There is no one thing you do to ensure resilience. There is no single pattern or server configuration that makes it highly available. It’s a holistic and comprehensive way of thinking through every layer of the stack.
Deployment with Flux
If you were to take a look at our PortX environments IAC (infrastructure as code) GitHub repo, you would see a beautiful history of every single deployment we’ve made into production. This is because we use Flux for our deployments. With all infrastructure configuration being in GitHub, Flux makes it easy to roll back a deployment if something were to go wrong. All of PortX’s Flux repos act as our audit logs because we practice GitOps for everything. GitOps doesn’t just mean you make changes in Git and stuff happens. It’s the specific way that something synchronizes off of Git, like Flux. Check out the specific definition that was defined by WeaveWorks, the company that made Flux. We also touch on GitOps in the PortX overview blog and will dive deeper into this in an upcoming blog.
Highly available infrastructure on demand
Our financial services customers expect the PortX platform to be highly available and secure. Running in the cloud means we need to handle sudden compute instance termination, network and storage failures, routine cloud maintenance, and regular security threats. This means identifying failure modes and creating redundancy through all levels of the technology stack.
By leveraging the Kubernetes Operator pattern, PortX offers customers a suite of common cloud architecture components like SQL databases, caches, and message brokers. These components are pre-configured to provide our developers and tenants with a pre-built, highly-available implementation of common infrastructure, like databases, Redis, DNS, and other services, following best practices for security, redundancy, and observability. We’ve found that managing infrastructure using this combination of GitOps and the Operator pattern to be a big win for ensuring infrastructure best practices while offering developers the ability to create and manage their own infrastructure alongside other Kubernetes resources.
With containers and Kubernetes, we’ve become used to the idea that individual containers can come and go and the redundancy features of Kubernetes will ensure that the application remains available. But what about the cluster itself? Even a cluster configured with highly available nodes is susceptible to human error or other configuration issues. We prefer to treat Kubernetes clusters as immutable, replaceable resources that can come and go at any time, just like a container. This greatly reduces the risk and burden of cluster-wide changes such as Kubernetes version upgrades.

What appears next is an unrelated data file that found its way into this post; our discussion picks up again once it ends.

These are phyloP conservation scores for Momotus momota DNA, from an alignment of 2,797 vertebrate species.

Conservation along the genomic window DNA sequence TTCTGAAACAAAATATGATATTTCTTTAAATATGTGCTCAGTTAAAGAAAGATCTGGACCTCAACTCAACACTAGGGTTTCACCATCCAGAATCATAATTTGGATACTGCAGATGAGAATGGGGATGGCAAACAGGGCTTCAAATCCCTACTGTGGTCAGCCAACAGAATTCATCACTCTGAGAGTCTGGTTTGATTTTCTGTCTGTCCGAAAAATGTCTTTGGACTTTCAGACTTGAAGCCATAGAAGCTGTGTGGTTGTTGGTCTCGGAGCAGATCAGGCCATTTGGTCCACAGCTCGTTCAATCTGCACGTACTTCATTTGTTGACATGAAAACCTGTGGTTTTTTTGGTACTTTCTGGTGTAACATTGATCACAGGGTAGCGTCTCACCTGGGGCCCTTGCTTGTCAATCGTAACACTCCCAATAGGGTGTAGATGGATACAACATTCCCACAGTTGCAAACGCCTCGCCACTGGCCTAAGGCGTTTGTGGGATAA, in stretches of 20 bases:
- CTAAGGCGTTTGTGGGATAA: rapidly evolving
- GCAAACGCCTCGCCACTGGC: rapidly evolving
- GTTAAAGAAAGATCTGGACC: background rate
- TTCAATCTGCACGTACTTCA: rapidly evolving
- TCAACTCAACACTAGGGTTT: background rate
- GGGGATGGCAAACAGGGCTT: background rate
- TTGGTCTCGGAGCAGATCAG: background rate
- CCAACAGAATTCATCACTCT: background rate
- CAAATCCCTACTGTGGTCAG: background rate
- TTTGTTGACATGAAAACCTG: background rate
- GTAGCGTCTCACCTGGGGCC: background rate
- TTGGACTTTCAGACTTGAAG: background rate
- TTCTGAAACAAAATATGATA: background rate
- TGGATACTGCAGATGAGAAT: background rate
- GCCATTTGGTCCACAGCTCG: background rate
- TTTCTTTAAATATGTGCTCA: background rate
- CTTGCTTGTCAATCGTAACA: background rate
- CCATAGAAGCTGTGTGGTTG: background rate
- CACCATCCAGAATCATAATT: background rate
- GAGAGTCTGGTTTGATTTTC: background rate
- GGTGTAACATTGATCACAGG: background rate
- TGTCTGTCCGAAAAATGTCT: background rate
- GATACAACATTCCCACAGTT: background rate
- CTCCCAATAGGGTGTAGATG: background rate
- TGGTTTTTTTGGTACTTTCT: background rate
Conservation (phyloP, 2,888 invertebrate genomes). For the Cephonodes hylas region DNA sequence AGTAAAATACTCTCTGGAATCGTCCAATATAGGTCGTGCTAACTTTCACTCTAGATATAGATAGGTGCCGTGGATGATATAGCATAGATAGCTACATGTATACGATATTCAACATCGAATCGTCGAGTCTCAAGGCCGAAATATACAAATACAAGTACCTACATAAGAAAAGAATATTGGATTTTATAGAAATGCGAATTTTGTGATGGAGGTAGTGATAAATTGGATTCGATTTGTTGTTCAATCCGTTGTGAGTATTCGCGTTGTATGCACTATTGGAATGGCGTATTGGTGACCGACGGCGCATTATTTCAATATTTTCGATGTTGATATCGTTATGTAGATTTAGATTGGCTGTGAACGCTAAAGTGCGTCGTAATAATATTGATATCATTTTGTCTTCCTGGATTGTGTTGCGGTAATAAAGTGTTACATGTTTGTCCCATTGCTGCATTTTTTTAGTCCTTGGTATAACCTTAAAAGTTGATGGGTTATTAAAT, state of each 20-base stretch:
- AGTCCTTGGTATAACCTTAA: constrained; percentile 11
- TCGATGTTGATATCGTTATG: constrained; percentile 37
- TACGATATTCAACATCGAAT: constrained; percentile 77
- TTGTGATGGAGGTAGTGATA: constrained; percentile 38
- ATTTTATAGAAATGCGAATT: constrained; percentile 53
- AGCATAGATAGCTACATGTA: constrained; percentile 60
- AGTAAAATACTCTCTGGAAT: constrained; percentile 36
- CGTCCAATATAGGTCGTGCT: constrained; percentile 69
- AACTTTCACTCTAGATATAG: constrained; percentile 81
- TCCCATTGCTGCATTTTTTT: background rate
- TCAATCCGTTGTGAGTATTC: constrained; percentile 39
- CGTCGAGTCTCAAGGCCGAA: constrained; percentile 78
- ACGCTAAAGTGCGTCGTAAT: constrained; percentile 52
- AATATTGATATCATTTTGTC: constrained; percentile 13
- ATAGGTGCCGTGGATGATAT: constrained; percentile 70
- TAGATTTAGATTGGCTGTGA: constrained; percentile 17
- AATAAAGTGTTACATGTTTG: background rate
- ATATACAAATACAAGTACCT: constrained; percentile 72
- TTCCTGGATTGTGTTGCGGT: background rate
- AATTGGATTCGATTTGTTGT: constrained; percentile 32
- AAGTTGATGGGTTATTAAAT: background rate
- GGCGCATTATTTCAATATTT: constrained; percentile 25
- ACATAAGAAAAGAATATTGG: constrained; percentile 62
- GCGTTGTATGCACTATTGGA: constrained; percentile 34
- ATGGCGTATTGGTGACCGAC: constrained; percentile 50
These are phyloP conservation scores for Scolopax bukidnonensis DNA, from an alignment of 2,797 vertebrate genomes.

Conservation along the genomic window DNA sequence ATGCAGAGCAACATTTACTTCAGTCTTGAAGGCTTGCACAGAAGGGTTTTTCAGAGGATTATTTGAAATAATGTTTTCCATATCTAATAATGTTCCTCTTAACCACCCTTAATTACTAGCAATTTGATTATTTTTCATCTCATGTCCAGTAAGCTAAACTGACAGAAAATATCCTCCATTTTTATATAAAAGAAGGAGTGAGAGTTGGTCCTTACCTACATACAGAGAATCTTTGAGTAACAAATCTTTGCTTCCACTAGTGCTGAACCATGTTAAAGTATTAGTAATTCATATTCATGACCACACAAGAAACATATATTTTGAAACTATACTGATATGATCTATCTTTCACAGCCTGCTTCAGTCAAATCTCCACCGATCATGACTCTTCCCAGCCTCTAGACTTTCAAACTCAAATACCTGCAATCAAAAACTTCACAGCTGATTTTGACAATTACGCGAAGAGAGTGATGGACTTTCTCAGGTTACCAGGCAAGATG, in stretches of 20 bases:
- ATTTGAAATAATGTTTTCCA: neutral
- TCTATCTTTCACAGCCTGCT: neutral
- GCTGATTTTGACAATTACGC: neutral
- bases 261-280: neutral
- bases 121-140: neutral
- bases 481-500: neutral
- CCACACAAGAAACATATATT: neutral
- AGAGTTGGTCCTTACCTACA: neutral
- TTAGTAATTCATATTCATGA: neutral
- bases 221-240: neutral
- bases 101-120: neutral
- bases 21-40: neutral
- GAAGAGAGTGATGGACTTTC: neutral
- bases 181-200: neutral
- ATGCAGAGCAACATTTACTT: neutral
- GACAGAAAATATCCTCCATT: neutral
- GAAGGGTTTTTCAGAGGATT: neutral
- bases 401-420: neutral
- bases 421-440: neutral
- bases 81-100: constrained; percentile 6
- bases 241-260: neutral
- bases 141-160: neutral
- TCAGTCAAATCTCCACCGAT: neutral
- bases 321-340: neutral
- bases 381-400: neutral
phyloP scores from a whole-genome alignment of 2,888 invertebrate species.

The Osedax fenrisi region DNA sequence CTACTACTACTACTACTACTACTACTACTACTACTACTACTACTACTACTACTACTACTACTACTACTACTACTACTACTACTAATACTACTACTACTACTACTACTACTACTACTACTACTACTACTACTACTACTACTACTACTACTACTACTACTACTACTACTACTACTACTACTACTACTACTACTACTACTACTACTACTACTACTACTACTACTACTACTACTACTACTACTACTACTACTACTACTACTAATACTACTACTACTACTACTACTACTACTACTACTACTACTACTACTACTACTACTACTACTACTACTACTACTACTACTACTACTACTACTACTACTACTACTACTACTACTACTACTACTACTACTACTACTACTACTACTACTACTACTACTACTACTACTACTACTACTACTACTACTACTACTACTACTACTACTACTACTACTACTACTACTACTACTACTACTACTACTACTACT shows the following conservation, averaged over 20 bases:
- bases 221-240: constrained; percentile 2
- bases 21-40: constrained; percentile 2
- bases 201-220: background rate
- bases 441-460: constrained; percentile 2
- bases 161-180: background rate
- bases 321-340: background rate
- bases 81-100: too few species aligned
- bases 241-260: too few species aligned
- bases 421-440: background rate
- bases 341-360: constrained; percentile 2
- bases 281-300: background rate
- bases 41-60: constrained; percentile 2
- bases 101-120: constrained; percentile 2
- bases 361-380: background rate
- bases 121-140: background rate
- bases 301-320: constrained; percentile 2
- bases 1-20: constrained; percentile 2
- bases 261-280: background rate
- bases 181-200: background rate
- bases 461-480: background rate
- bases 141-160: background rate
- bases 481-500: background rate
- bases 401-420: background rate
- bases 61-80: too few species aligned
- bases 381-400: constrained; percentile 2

Mirrored environments in dev and prod
Additionally, we maintain dev and prod environments that are identical in nature. By doing so, we are able to work out any pains in dev so that we don’t have to find them in production. For this reason, we consider all of our environments to be production from a technical standpoint. To our team, there is no difference between these environments and, as a result, no surprises when moving from dev to stage to prod.
If something is wrong, we want to know about it before our customers do. Our monitoring proactively tells us what is wrong without requiring us to go looking for it. Every PortX environment has a dedicated Slack channel where all alerting and monitoring is logged for each deployment. The idea here is to provide a single source of information for the people who are responsible for issues in a given environment. The information comes to them. Traditional logging requires sifting through information to find the answer, whereas error management is going to send you exceptions with the required information intact. For this reason, our team prefers instrumenting applications with automated error management solutions in addition to traditional logging.
High availability is expensive. It took years’ worth of development from our team. We traded the quick and easy profits of a haphazardly built product for the confidence of building a financial-grade infrastructure from the ground up. And, cloud-native architecture and services have allowed us to build something that couldn’t be done with traditional software development. If you deploy on PortX, you receive the benefit of many man-years of investment in high availability following best practices for the cloud, so you can focus on your application. Today, our team is working to fine-tune PortX to allow you to dial the reliability up or down to balance your costs with your actual reliability requirements.